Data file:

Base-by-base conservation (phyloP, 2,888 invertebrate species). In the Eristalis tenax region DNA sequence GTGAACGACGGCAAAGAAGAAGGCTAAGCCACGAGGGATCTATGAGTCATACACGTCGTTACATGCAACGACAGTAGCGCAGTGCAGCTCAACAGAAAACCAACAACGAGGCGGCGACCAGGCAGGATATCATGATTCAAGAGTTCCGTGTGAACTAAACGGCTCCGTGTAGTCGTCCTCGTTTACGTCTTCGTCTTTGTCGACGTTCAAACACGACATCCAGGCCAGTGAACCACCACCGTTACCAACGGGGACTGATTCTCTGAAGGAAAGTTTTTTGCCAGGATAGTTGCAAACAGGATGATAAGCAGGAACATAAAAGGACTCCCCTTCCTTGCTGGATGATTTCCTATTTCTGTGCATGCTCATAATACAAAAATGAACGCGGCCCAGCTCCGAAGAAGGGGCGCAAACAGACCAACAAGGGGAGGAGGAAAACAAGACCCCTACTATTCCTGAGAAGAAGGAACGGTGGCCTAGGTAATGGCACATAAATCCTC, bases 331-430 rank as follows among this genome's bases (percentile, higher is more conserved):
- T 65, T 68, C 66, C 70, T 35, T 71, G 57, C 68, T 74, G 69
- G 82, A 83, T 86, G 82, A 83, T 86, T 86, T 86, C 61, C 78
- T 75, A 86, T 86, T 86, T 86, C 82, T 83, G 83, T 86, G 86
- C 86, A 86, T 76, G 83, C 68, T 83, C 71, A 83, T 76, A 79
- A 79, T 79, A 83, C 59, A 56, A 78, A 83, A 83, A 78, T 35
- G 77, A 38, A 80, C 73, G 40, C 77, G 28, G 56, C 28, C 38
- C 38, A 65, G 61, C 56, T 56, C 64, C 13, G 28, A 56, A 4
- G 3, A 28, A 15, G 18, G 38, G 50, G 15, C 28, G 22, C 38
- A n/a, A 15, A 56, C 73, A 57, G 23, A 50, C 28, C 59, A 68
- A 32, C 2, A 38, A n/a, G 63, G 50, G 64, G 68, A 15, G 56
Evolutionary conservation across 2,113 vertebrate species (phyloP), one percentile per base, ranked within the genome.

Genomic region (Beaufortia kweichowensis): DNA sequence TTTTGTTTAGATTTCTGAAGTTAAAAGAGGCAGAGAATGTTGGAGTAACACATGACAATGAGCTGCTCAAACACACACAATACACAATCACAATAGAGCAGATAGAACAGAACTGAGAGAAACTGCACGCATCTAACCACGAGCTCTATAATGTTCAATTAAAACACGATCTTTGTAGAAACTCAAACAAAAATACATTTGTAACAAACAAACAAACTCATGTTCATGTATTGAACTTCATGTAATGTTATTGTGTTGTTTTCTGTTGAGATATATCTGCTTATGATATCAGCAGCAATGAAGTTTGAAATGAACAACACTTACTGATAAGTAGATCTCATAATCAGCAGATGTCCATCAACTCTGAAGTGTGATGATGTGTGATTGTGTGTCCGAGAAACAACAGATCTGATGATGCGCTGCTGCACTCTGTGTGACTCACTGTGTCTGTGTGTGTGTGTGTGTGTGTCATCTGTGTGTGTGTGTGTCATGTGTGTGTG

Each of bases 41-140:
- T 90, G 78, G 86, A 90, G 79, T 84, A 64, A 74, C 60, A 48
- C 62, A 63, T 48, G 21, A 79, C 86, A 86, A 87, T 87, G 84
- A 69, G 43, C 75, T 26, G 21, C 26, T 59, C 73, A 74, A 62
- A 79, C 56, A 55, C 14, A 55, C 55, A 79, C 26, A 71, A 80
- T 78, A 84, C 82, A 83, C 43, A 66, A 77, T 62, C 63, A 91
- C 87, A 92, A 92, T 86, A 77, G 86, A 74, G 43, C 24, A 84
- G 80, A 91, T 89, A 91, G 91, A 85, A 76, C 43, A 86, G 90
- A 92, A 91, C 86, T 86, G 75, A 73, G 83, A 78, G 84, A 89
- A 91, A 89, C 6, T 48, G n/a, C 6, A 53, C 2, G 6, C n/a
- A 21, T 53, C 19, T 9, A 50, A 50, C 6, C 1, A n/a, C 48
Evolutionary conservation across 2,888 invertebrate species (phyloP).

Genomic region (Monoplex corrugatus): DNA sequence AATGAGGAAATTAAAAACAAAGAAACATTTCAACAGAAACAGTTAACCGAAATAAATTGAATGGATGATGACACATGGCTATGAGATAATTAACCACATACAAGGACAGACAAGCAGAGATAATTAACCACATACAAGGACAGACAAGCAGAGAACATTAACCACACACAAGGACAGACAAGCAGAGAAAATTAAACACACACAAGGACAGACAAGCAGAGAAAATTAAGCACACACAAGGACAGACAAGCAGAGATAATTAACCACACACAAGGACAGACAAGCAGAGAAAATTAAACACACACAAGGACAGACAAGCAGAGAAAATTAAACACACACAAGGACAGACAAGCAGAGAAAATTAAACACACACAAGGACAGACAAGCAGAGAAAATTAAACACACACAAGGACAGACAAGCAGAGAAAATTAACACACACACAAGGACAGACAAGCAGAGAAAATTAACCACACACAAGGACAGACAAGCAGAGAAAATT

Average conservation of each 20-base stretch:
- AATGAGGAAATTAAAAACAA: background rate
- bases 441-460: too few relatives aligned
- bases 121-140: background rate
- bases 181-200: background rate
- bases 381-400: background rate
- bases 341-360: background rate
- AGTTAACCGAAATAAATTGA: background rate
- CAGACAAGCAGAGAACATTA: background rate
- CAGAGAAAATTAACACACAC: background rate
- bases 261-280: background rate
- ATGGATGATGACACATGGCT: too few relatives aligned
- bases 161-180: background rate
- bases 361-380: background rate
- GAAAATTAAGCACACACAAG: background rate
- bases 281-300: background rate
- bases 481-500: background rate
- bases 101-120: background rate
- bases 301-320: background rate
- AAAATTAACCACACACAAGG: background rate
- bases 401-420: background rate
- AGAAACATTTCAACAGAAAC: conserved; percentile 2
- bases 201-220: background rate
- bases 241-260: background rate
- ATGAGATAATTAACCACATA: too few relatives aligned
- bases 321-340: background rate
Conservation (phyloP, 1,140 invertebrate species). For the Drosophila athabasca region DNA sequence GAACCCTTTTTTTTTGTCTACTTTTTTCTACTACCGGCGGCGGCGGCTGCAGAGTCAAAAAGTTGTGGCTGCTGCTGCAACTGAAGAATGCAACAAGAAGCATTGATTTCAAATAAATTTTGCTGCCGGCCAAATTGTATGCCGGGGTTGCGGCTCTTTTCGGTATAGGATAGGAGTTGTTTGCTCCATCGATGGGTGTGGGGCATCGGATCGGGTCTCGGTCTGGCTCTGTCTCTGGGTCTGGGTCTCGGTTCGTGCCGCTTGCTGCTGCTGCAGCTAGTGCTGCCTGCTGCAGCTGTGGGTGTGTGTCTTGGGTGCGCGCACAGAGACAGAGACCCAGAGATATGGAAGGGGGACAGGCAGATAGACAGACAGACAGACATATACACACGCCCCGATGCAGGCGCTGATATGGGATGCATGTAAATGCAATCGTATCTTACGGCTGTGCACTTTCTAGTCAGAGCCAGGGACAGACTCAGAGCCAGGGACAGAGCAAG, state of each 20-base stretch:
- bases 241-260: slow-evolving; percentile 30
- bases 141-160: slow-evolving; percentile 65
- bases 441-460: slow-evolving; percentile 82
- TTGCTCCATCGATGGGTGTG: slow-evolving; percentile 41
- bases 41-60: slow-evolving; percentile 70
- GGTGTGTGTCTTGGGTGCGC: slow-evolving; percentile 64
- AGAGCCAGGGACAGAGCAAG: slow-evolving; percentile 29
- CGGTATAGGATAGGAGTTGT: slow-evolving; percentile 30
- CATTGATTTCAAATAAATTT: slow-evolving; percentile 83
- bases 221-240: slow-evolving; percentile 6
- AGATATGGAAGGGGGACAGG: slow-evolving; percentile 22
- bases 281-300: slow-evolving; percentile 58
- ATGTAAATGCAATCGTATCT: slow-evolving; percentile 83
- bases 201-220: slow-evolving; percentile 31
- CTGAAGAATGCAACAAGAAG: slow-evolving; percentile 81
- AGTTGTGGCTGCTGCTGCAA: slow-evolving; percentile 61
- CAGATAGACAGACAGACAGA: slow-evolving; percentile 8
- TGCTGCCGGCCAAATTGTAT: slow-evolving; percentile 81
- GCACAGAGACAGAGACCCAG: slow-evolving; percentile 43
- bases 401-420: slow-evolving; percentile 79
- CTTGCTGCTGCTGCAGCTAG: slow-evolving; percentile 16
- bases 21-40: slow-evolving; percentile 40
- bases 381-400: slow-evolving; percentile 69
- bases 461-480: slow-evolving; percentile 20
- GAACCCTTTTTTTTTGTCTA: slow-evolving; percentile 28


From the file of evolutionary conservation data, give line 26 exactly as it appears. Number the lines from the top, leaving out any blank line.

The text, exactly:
Genomic region (Monoplex corrugatus): DNA sequence AATGAGGAAATTAAAAACAAAGAAACATTTCAACAGAAACAGTTAACCGAAATAAATTGAATGGATGATGACACATGGCTATGAGATAATTAACCACATACAAGGACAGACAAGCAGAGATAATTAACCACATACAAGGACAGACAAGCAGAGAACATTAACCACACACAAGGACAGACAAGCAGAGAAAATTAAACACACACAAGGACAGACAAGCAGAGAAAATTAAGCACACACAAGGACAGACAAGCAGAGATAATTAACCACACACAAGGACAGACAAGCAGAGAAAATTAAACACACACAAGGACAGACAAGCAGAGAAAATTAAACACACACAAGGACAGACAAGCAGAGAAAATTAAACACACACAAGGACAGACAAGCAGAGAAAATTAAACACACACAAGGACAGACAAGCAGAGAAAATTAACACACACACAAGGACAGACAAGCAGAGAAAATTAACCACACACAAGGACAGACAAGCAGAGAAAATT